Hi
I  have mixed both  code 80   &   55  where a curve watight & the code 80  flexitrack  offered a better option, i have seen   suggestion to  allow for the difference in height of the rails  a  rail  joiner should be  used the  bottom  of the rail   kept  level &   the top  edges of the rails filed flush  for smooth running of course.

I use code  55 normally &   did the transition  a different way  so  not to  file the top   edges  of the rails which only  creates scratches  on the rails which over time attracts dirt,  i    sunk   the  code 80   track  into   the  underfloor insulation i use to cover my   boards  before  laying track, although in your  case you'll  need to  pack the underside   with thin   card /plastic  the code 55  to   bring the rails to the same height when  your happy  everything is level  &  stock  runs over the join   flawlessly fix   your  track leave  a  tiny  gap  for track  expansion  at the  join  ........  when  your track  is firmly  attached to your boards  use a  fibreglass pencil   to   clean the rail  ends  either side of the  join solder  a very short section  of  thin  wire for continuity with a  very small  amount of slack  in  for the track  expansion.  

Indeed Poliss is correct the code 55  rails  are  sunk  into  the  plastic of the sleepers, heres a picture of the two codes of rail  side by side

« Last Edit: September 06, 2011, 02:16:11 PM by upnick »

Offline JosephP

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Re: Peco scissors
« Reply #11 on: April 22, 2012, 11:40:00 AM »
I can't imagine what inspired Peco to promote a 4-way panel switch as a sensible option to wire up this piece of pointwork. It is superfluous and makes operation so much more of a chore.

If you arrange point motors to be interlocked correctly as they would be on the prototype, it is perfectly simple to arrange switching via extra contacts on the point motor.

Offline Sprintex

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Re: Peco scissors
« Reply #12 on: April 22, 2012, 12:40:10 PM »
I have two of these installed on my layout, both in the fiddle yard at either end to save space on point crossovers so sadly no-one but me will ever see them! The 4-pole switch isn't actually necessary as two of the crossing points always stay the same polarity anyway, so really all that's needed is a doube-pole switch to change the two frogs where the curved stock rails meet, and even then only when a train is crossing from one track to another - if going straight across it doesn't matter. Wiring is easier if you fit insulated joiners to ALL rail-ends and give the scissors its own supply, and I've had no trouble with the pre-attached droppers that BlythStationLad mentions above either  :)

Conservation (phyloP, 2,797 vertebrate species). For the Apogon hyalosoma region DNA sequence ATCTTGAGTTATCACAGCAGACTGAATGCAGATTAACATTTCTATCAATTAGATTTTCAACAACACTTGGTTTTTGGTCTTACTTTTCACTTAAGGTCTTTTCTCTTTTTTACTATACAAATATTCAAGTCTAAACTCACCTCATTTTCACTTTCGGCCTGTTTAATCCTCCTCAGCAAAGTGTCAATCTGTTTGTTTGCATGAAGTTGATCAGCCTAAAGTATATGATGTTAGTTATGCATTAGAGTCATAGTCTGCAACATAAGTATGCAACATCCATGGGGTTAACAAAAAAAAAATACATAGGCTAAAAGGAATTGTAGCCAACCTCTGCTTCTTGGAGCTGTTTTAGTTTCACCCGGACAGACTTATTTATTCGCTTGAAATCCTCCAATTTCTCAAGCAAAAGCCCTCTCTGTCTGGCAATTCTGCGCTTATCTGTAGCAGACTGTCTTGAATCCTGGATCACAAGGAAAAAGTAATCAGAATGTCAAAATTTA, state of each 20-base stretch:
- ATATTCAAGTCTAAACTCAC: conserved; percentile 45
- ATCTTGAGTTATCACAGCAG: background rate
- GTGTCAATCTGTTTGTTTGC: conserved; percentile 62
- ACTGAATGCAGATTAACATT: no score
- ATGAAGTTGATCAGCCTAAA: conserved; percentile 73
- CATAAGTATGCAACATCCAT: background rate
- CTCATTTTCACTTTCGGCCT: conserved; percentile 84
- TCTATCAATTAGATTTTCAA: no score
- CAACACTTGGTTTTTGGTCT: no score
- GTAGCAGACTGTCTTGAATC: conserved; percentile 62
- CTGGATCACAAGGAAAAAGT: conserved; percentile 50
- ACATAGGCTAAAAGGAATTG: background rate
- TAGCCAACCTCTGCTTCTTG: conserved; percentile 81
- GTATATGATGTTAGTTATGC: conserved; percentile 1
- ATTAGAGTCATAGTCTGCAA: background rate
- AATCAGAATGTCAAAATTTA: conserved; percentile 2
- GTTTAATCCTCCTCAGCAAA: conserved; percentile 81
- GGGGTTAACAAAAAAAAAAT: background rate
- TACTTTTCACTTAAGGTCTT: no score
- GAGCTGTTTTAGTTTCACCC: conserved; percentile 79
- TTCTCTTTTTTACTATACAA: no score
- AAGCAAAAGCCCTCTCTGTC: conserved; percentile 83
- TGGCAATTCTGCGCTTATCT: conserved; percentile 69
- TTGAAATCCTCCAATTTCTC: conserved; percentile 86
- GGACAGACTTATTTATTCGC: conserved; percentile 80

For a good guide to wiring and switching have a look at this site:-

http://www.sodigi.com/new_page_11.htm

I certainly wouldn't avoid the Peco Scissors Crossing just because it needs a switch to operate, it's a great looking piece of trackwork and works well. Hope that helps  :thumbsup:


Paul

Offline Bealman

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Re: Peco scissors
« Reply #13 on: April 23, 2012, 11:07:34 AM »
Hi everyone
I started this because of a genuine worry about the scissors. I bought it because of a nostalgia trip. As a kid I remember a formation at Darlington in the 50's. When I (ever) finish my layout, the pointwork will be livin' in a double track bay platform deep in the bowels of my envisaged townscape. But my questions about Code 80 to Code 55 still remain.
I need REAL help from this forum!! Mainline and branchline trains will be approaching the new section (often at speed), which I would like to be Code 55. Seriously, should I stick to what I know, or lay the rest of the trackwork with the new stuff?
Lets say I finish the remainder in Code 55, I don't want extra problems as they leave Code 80. Maybe I should stick with what I know and am comfortable with. I get encouraged by Elvinley which I understand is the older code.
Basically the question is: should I switch to Code 55 for the rest of the project, or finish it with the old stuff?

I am incapable of making a decision on a good day, yet alone one when Sunderland haven't won the FA Cup (1973), so opinions appreciated!
George (and yes, Minzapint, I've had one tonight. I'd love to buy ya one, one of these daze..).
Back on track (uhh) again, opinions needed as I'm about to go buy track.



Vision over visibility. Bono, U2.

Offline Newportnobby

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Re: Peco scissors
« Reply #14 on: April 23, 2012, 11:19:36 AM »
I am quite sure there are many of us on the forum who have combinations of code 55/code 80. (me included)
Joining the two does leave a small rise/drop but this is easily sorted with a small shim placed under the end of the piece of track where they join. I think someone worked out the thickness of the shim to 0.93mm. Code 55 certainly looks better (see photo earlier on in the thread)